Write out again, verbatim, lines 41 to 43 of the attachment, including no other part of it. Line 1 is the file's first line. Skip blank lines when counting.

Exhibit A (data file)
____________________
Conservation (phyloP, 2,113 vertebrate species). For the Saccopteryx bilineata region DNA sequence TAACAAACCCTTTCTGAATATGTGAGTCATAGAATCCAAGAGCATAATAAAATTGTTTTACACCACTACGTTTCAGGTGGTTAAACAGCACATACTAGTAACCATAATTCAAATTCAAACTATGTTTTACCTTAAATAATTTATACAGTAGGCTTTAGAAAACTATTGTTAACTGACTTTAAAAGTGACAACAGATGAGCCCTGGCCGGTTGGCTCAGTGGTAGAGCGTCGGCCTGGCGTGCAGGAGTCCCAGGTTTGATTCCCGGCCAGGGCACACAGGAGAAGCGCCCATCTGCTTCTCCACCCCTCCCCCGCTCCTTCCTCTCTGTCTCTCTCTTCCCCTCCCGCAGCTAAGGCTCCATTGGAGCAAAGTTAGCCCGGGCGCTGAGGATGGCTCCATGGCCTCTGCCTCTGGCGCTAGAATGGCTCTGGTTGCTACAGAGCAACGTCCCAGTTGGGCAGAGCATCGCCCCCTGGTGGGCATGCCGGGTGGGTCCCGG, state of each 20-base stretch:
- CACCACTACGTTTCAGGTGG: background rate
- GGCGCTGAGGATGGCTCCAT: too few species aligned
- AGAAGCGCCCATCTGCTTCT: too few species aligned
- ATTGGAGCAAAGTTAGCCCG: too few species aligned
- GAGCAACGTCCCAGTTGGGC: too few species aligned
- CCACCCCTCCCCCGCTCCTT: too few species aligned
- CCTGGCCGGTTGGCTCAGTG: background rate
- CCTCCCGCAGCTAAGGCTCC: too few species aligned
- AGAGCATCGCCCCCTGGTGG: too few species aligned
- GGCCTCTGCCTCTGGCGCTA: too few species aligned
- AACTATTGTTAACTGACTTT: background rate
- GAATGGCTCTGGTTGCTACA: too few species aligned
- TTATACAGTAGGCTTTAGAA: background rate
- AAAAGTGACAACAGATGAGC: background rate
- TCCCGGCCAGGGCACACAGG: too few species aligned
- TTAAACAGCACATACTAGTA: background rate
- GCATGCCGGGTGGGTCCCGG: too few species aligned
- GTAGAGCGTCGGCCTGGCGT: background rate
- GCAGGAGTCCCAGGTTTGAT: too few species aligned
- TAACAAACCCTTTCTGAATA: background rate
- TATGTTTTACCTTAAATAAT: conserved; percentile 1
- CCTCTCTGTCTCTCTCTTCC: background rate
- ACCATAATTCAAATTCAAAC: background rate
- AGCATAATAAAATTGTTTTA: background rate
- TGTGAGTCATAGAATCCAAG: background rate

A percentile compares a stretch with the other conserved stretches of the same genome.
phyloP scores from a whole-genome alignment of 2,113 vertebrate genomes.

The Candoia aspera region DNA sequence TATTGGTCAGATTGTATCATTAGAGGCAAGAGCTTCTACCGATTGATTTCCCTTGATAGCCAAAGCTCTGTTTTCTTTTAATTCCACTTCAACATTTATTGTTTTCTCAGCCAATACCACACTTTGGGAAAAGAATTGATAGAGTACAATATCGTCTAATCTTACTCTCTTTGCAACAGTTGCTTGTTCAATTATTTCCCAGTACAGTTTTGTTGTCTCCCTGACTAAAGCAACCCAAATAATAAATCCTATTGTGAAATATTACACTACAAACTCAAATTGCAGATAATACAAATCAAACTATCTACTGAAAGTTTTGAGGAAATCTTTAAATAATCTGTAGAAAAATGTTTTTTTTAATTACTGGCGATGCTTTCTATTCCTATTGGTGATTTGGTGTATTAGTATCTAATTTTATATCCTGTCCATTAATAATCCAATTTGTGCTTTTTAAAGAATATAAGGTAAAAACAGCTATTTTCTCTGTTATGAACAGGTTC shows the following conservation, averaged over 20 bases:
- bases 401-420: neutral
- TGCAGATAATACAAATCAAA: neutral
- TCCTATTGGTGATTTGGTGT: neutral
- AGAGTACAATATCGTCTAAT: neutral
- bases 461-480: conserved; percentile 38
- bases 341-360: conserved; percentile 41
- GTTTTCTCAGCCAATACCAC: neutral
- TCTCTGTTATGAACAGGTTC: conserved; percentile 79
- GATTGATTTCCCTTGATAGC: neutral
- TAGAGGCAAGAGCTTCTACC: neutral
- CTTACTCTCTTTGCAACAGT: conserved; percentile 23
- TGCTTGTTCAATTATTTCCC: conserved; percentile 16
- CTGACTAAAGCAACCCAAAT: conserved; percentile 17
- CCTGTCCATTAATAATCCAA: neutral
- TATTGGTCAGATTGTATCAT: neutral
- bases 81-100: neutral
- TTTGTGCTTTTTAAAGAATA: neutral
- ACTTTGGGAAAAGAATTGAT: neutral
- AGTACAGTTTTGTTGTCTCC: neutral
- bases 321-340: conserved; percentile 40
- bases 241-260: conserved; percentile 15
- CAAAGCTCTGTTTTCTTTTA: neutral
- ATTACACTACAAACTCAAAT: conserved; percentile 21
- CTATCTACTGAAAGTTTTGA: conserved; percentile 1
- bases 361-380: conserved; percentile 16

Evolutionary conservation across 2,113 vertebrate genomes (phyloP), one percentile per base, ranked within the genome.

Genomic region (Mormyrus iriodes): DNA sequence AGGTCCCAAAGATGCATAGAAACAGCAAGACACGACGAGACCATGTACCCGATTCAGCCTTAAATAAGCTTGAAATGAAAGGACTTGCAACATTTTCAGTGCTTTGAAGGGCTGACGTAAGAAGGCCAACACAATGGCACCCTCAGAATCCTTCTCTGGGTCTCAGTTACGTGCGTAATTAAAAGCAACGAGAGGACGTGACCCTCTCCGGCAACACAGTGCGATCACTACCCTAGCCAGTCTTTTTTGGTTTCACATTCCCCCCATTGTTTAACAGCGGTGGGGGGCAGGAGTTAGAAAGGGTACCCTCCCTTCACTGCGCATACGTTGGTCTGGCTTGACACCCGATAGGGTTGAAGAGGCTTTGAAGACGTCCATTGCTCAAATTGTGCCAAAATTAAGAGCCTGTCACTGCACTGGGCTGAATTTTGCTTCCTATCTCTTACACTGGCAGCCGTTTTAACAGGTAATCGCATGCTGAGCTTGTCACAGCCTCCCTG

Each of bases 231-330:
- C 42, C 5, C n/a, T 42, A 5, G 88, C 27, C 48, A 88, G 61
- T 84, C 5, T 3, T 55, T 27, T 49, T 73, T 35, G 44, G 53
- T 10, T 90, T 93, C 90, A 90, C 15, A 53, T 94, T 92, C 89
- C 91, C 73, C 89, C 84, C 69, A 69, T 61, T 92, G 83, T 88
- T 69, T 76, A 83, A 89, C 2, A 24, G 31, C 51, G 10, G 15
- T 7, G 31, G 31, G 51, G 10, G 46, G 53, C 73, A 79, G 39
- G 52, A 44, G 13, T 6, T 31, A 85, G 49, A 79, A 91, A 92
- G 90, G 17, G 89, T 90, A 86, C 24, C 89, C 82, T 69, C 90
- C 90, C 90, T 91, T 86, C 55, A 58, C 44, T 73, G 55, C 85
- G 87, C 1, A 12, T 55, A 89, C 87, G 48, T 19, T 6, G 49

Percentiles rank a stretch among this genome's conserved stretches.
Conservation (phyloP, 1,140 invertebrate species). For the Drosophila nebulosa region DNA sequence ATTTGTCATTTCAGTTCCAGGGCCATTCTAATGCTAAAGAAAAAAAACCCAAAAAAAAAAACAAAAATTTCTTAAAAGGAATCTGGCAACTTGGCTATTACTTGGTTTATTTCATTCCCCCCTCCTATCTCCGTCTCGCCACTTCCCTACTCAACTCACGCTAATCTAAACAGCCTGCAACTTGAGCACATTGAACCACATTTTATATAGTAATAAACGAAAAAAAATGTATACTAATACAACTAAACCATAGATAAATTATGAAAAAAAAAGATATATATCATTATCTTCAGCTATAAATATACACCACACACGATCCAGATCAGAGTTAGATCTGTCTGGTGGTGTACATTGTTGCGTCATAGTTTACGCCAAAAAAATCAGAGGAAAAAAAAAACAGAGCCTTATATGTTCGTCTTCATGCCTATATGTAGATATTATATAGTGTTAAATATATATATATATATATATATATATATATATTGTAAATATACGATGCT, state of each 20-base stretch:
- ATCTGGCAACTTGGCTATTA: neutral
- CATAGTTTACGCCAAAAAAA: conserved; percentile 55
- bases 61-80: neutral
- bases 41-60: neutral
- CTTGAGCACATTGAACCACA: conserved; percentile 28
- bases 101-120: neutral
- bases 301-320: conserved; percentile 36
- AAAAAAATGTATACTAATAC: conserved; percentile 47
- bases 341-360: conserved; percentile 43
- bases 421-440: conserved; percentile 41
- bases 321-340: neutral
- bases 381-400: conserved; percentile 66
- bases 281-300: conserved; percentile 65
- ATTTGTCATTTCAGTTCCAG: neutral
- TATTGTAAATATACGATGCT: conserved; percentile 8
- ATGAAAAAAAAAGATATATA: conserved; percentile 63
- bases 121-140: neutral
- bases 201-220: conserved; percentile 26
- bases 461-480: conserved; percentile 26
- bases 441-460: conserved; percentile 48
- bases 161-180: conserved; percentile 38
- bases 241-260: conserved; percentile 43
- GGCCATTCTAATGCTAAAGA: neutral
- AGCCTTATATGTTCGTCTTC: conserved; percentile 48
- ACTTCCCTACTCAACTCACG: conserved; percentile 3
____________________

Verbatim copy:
- TGCTTGTTCAATTATTTCCC: conserved; percentile 16
- CTGACTAAAGCAACCCAAAT: conserved; percentile 17
- CCTGTCCATTAATAATCCAA: neutral